Presentation on theme: "PS 103A California Politics Progressive Legacy II: Recall - - Midterm February 10 - - Readings on website."— Presentation transcript:
PS 103A California Politics Progressive Legacy II: Recall - - Midterm February 10 - - Readings on website
Progressive Legacy II: Recall The Purpose Behind the Process All About Arnold Getting on the Ballot Campaign Finance Analyzing the Results Popular Feedback on Populism
The Purpose Behind the Process Another 1911 constitutional amendment pushed by Gov. Hiram Johnson, the recall: Was justified as a way to attack the graft and corruption of the time. Does not specify the type of misdeed that it punishes; a “recallable offense” is whatever a majority says it is.
The Purpose Behind the Process: Wall of Shame Targets of Progressive reformers: Sen. Marshall Black (R-Santa Clara,1913) Sen. Edwin Grant (D-San Franciso, 1914) Casualties of the Speakership fight: Assm. Paul Horcher (R-Los Angeles, 1995) Assm. Doris Allen (R-Orange, 1995)
The Purpose Behind the Process To recall a statewide officer: Gather signatures of registered voters equal in number to 12% of the last vote for that office. In five counties, gather signatures equal in number to 1% of that county’s vote. To recall a legislator: Equal in number to 20% of district vote.
The Purpose Behind the Process: The Dual Ballot Yes or no vote on whether to recall the official in question. Takes a majority (50% + 1 vote) to win. All qualified replacement candidates appear on the same ballot. Only takes a plurality (most votes) to win.
The Purpose Behind the Process The 135 replacement candidates got on the ballot with 65 signatures and $3500.
All About Arnold Getting on the Ballot Recall petitions have been circulated for every governor, but none had qualified till Davis. From Feb. 5 th to April 24 th, recall proponents collected about 100,000 signatures. They needed to collect 897,156 valid signatures within 160 days.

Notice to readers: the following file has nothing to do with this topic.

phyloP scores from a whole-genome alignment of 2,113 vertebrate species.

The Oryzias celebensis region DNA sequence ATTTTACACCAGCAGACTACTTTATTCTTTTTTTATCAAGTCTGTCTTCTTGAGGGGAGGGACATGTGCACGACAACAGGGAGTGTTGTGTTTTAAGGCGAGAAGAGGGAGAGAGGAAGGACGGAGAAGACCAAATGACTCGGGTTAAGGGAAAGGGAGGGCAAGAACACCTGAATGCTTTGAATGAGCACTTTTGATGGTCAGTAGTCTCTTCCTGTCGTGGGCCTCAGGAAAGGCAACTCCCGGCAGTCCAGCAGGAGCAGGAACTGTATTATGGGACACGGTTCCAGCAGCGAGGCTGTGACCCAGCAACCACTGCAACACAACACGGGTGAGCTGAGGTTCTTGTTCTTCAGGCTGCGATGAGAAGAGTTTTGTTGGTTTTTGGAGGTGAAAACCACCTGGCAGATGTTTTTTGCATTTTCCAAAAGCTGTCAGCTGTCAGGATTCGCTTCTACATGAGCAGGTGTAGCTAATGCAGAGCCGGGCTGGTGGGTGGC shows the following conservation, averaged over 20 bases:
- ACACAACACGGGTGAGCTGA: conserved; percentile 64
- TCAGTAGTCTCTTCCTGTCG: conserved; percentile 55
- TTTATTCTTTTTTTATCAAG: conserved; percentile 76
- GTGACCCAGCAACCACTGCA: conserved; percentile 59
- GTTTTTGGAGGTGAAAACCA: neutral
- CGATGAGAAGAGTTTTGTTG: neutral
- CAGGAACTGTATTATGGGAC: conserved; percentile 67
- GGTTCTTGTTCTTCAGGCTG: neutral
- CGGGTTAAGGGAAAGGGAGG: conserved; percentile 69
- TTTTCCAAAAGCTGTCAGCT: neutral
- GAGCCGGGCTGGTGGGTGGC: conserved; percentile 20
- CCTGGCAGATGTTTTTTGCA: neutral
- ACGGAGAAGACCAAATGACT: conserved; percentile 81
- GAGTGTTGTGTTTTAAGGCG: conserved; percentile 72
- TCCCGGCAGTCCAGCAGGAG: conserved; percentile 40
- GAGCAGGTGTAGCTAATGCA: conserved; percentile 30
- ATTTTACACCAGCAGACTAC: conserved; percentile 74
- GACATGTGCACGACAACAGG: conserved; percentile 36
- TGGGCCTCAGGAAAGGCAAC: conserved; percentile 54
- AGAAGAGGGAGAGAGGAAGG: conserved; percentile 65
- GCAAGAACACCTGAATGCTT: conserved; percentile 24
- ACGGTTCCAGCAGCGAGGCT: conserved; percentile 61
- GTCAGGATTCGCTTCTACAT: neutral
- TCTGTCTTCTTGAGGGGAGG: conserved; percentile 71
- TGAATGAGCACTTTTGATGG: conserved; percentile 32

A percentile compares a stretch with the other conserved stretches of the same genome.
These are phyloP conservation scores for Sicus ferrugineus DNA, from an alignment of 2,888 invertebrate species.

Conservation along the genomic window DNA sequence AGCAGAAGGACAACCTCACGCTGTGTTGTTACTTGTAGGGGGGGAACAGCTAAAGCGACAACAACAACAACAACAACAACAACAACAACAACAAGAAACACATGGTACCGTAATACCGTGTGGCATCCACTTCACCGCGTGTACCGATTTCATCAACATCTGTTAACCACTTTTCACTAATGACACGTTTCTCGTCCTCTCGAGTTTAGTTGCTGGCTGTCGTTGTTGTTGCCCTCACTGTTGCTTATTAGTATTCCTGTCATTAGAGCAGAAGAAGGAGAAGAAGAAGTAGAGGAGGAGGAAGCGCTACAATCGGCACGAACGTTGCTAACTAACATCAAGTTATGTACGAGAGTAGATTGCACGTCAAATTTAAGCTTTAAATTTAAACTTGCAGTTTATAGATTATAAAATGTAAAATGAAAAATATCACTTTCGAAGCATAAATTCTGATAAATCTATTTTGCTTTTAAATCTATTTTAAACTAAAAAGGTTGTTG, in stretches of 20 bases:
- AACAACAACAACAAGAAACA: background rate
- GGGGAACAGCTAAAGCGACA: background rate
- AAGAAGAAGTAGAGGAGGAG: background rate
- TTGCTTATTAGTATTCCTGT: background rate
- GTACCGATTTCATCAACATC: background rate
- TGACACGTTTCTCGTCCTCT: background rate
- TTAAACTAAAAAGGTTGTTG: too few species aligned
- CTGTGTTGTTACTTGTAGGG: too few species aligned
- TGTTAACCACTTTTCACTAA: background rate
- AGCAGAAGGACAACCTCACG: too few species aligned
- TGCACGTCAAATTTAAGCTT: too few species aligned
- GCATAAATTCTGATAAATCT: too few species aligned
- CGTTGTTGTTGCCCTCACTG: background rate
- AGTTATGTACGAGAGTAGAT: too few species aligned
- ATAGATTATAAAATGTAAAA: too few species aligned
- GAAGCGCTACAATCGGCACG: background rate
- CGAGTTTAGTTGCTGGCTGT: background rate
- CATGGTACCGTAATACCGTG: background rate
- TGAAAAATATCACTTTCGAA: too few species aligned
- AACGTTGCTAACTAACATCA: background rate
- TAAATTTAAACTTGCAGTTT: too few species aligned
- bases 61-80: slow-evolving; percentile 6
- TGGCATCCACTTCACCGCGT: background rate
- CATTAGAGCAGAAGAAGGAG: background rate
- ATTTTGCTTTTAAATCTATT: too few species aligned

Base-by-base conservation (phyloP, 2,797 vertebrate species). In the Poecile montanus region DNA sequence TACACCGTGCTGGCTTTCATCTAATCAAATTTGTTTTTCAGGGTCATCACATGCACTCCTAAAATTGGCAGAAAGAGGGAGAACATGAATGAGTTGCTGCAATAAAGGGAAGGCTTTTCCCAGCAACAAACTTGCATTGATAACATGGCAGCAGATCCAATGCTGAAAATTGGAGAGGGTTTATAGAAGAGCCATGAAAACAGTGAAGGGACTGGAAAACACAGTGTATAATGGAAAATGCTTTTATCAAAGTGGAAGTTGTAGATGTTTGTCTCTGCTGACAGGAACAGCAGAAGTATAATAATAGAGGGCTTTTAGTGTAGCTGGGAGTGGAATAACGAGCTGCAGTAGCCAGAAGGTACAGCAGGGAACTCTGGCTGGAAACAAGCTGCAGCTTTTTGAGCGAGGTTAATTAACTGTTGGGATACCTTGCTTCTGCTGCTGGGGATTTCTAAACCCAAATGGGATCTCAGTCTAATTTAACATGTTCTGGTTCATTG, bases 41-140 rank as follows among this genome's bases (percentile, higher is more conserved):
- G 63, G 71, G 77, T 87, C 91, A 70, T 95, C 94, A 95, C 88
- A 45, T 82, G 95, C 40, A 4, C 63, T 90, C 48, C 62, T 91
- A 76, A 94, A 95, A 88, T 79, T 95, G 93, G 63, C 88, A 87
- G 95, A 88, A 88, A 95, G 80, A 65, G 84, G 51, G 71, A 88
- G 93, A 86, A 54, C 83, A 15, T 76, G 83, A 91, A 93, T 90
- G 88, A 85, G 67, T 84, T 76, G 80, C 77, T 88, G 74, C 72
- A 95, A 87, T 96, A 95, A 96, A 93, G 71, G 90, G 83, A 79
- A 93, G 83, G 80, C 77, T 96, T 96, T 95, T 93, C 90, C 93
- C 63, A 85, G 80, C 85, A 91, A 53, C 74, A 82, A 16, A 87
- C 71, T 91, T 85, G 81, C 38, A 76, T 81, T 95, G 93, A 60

All About Arnold Getting on the Ballot Congressman Darrell Issa (R-Vista) decided to lend his considerable financial resources to the race on April 24 th, and eventually gave $3 million. “I don’t think we took it at all seriously until Darrell Issa gave the money.” – Davis advisor Steve Smith. July: 841,000 voluntary signatures, 1,319,000 through gatherers and mail.
All About Arnold: Campaign Finance Unlike federal races, California’s campaigns used to have no limits on the size of contributions. Proposition 34 limited contributions to $21,200. Loopholes: No limits on “independent expenditures.” Candidates allowed to shift funds raised in old days to new campaigns
All About Arnold: Campaign Finance Davis’ advantage: Technically, he was opposing an initiative, which cannot be corrupted, so contributions unlimited. Schwarzenegger’s advantage: Who needs contributions when you’re rich? Gave himself $10 million and declared that he would arrive in Sacramento not owing anyone.
All About Arnold: $80 Million in 77 Days CandidateTotal Contributions Gray Davis$17 million Arnold Schwarzenegger$21.9 million Cruz Bustamante$12.4 million Independent Expend.$24.1 million
All About Arnold: Analyzing the Results Recall Ballot 61.2% turnout. “Yes” won with 55.4% of the vote. About a quarter of Democrats, 45% of Latinos, and 48% of union members supported recall. Replacement Ballot Arnold won with 48.6% of the vote, a 17% margin of victory. He attracted 23% of Democrats and 31% of Latinos.
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